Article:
- Slides: 14
Romeo and Juliet Cast Characters, Plot, and Prologue Vocabulary
The Chorus A single character who functions as a narrator offering commentary on the play’s plot. The chorus often shows up at the beginning or end of Acts, Scenes, or entire plays. In Romeo and Juliet the chorus delivers the prologue, which lays out the entire plot line of the play.
Minor Characters Rosaline: The girl whom Romeo is infatuated with at the beginning of the play. She never appears on stage, but is described as beautiful but sworn to a life of chastity. The Apothecary: Men who were known to value money over morals. They specialized in weird medicine and poison. Prince Escalus: The prince of Verona, family to Paris and Mercutio. He cares about preserving the peace in his city at all costs.
Outside the family Friar Lawrence: Kind, civicminded, a proponent of moderation, and always ready with a plan, Friar Lawrence secretly marries the impassioned lovers in hopes that the union might eventually bring peace to Verona. As well as being a Catholic holy man, Friar Lawrence is also an expert in the use of seemingly mystical potions and herbs. Paris: the suitor of Juliet most preferred by Capulet. Once Capulet has promised him he can marry Juliet, he behaves very presumptuous toward her, acting as if they are already married.
Friends: • Mercutio: Romeo’s best friend. One of Shakespeare’s most extraordinary characters. Mercutio is witty, smart, and at times ruthlessly sarcastic. Mercutio loves wordplay and hates people obsessed with the latest fashions. Mercutio also has a dark side. He has a short temper and finds Romeo’s romanticized ideas about love tiresome. • Nurse: A vulgar, long-winded, and sentimental character, the Nurse provides comic relief with her frequently inappropriate remarks and speeches. But, until a disagreement near the play’s end, the Nurse is Juliet’s faithful confidante and loyal intermediary in Juliet’s relationship with Romeo.
The Capulets Lord Capulet: father of Juliet, husband of Lady Capulet, and enemy, for unexplained reasons, of Montague. He commands respect, but is likely to fly into a rage. Lady Capulet: A woman who herself married young (by her own estimation she gave birth to Juliet at close to the age of fourteen), she is eager to see her daughter marry Paris. She is an absent mother, relying on the Nurse for moral support. Tybalt: Juliet’s cousin on her mother’s side. Vain and fashionable; he becomes aggressive, violent, and quick to draw his sword when he feels his pride has been injured. Once drawn, his sword is something to be feared. He loathes Montagues.
Capulets Peter: A Capulet servant who invites guests to Capulet’s feast and escorts the Nurse to meet with Romeo. He is illiterate, and a bad singer. Sampson and Gregory: Two servants of the house of Capulet, who, like their master, hate the Montagues. At the outset of the play, they successfully provoke some Montague men into a fight.
Juliet Capulet A beautiful thirteen-yearold girl, Juliet begins the play as a naïve child who has thought little about love and marriage. Because she is a girl in an aristocratic family, she has none of the freedom Romeo has. Nevertheless, she shows amazing courage in trusting her entire life and future to Romeo, even refusing to believe the worst reports about him after he gets involved in a fight with her cousin.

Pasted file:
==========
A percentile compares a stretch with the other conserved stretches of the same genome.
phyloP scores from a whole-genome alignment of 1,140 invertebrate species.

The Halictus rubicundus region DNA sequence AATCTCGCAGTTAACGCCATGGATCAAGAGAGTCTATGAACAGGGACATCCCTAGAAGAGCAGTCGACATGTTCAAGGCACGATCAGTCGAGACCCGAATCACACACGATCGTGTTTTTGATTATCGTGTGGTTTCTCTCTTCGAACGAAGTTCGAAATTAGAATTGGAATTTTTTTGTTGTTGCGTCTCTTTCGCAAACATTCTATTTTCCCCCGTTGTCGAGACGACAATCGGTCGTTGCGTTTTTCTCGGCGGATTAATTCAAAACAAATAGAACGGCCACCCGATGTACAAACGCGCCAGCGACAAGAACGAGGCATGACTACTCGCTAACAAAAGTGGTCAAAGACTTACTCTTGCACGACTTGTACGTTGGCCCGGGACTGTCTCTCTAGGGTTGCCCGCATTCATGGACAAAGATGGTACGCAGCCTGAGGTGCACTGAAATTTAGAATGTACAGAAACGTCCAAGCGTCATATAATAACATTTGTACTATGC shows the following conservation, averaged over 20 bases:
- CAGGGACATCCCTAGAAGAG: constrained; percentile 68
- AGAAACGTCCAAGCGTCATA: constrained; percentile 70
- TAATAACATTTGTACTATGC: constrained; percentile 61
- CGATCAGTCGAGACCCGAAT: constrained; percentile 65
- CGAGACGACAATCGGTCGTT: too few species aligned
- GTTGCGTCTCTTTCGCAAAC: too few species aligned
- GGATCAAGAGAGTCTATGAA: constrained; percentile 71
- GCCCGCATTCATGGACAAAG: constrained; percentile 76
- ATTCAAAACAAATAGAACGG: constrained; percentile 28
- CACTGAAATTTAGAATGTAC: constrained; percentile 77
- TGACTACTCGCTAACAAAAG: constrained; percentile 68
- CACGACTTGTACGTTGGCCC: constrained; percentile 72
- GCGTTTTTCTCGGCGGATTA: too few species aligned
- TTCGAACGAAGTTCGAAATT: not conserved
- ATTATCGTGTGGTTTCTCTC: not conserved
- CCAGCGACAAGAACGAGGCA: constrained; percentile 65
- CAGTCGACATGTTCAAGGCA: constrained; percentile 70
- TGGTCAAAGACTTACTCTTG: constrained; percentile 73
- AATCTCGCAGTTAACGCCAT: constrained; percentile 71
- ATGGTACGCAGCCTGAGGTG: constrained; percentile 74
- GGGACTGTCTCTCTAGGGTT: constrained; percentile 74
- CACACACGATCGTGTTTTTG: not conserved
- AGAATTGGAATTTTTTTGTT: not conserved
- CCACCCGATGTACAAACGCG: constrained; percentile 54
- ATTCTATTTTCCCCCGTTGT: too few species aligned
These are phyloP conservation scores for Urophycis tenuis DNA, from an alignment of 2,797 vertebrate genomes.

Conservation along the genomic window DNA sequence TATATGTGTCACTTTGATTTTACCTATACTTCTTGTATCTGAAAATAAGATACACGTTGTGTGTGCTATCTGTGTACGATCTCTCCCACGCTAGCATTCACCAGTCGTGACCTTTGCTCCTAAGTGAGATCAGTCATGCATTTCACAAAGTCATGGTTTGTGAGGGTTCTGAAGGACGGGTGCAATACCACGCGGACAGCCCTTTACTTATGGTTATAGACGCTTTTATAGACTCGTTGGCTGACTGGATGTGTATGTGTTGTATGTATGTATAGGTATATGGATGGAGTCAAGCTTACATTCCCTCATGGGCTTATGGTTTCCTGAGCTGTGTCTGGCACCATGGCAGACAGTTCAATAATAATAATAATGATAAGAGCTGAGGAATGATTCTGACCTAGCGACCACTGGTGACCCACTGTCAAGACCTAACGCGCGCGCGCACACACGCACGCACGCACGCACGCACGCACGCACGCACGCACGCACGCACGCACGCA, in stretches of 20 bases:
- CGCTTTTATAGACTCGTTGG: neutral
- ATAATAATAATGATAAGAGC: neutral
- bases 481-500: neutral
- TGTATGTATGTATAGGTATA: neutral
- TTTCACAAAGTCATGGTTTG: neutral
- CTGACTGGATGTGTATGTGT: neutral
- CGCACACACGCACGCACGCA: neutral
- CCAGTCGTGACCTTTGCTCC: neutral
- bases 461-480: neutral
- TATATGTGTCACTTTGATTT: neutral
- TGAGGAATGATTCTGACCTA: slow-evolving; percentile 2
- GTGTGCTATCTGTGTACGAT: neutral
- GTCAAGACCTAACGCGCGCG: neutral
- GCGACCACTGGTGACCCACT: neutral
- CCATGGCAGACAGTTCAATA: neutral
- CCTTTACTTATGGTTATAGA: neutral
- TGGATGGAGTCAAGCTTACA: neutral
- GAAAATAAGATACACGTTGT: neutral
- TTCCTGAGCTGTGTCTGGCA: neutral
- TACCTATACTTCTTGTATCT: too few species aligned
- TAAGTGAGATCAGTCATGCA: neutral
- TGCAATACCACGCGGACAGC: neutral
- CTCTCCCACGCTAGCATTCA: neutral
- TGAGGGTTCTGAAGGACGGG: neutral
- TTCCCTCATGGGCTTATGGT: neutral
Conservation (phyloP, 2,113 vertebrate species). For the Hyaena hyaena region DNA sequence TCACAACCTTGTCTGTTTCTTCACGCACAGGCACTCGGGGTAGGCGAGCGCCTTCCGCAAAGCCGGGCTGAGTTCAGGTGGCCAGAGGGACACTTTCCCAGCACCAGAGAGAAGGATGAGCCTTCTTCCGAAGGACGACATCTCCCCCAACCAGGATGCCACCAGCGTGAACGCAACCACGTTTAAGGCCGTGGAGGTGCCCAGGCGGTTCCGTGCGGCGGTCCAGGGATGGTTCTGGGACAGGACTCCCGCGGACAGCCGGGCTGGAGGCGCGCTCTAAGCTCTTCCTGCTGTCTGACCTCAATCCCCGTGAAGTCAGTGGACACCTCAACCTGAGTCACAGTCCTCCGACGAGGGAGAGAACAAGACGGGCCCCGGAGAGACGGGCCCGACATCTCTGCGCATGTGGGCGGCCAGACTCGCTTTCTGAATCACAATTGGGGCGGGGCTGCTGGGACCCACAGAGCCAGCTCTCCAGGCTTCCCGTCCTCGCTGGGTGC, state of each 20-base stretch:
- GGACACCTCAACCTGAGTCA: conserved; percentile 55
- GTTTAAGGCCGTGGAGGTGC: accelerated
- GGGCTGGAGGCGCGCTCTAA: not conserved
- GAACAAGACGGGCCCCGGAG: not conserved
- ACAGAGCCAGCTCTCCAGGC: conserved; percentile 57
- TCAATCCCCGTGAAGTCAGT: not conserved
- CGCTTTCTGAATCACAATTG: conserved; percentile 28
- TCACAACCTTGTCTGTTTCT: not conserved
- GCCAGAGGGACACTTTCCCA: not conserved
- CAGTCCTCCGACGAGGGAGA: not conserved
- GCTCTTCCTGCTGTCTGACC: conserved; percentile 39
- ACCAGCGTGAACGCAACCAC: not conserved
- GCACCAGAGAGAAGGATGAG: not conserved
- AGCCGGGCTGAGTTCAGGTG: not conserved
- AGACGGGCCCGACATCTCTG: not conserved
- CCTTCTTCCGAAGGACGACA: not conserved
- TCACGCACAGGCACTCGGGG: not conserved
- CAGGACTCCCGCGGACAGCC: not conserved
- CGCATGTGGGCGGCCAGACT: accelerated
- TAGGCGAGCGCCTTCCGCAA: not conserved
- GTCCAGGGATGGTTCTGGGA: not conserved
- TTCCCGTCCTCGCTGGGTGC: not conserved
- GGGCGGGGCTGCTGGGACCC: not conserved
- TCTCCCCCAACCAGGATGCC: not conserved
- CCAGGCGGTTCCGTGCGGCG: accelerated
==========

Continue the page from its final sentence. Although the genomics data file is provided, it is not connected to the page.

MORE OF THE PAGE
The Montagues Lord Montague: Romeo’s father, and bitter enemy of Capulet. Lady Montague: Romeo’s mother, Montague’s wife. She dies of grief after Romeo is exiled from Verona. Benvolio: Romeo’s cousin and thoughtful friend, he makes a genuine effort to defuse violent scenes in public places, though Mercutio accuses him of having a nasty temper in private. He spends most of the play trying to help Romeo get his mind off Rosaline, even after Romeo has fallen in love with Juliet.
Montagues Balthasar: Romeo’s dedicated servant, who brings Romeo the news of Juliet’s death, unaware that her death is a ruse. Abram: Montague’s servant, who fights with Sampson and Gregory in the first scene of the play.
Romeo Montague: A young man of about sixteen, Romeo is handsome, intelligent, and sensitive. Though impulsive and immature, his idealism and passion make him an extremely likable character. His only interest is love. At the beginning of the play he is madly in love with a woman named Rosaline, but the instant he lays eyes on Juliet, he falls in love with her and forgets Rosaline. Romeo is also an affectionate and devoted friend to his relative Benvolio, Mercutio, and Friar Lawrence.
Prologue: Original: Two households, both alike in dignity (In fair Verona, where we lay our scene), From ancient grudge break to new mutiny, Where civil blood makes civil hands unclean. From forth the fatal loins of these two foes A pair of star-crossed lovers take their life, Whose misadventured piteous overthrows Doth with their death bury their parents' strife. The fearful passage of their death-marked love And the continuance of their parents' rage, Which, but their children’s end, naught could remove, Is now the two hours' traffic of our stage— The which, if you with patient ears attend, What here shall miss, our toil shall strive to mend.
Prologue: Modern Translation: In the beautiful city of Verona, where our story takes place, a long-standing hatred between two families erupts into new violence, and citizens stain their hands with the blood of their fellow citizens. Two unlucky children of these enemy families become lovers and commit suicide. Their unfortunate deaths put an end to their parents' feud. For the next two hours, we will watch the story of their doomed love and their parents' anger, which nothing but the children’s deaths could stop. If you listen to us patiently, we’ll make up for everything we’ve left out in this prologue onstage.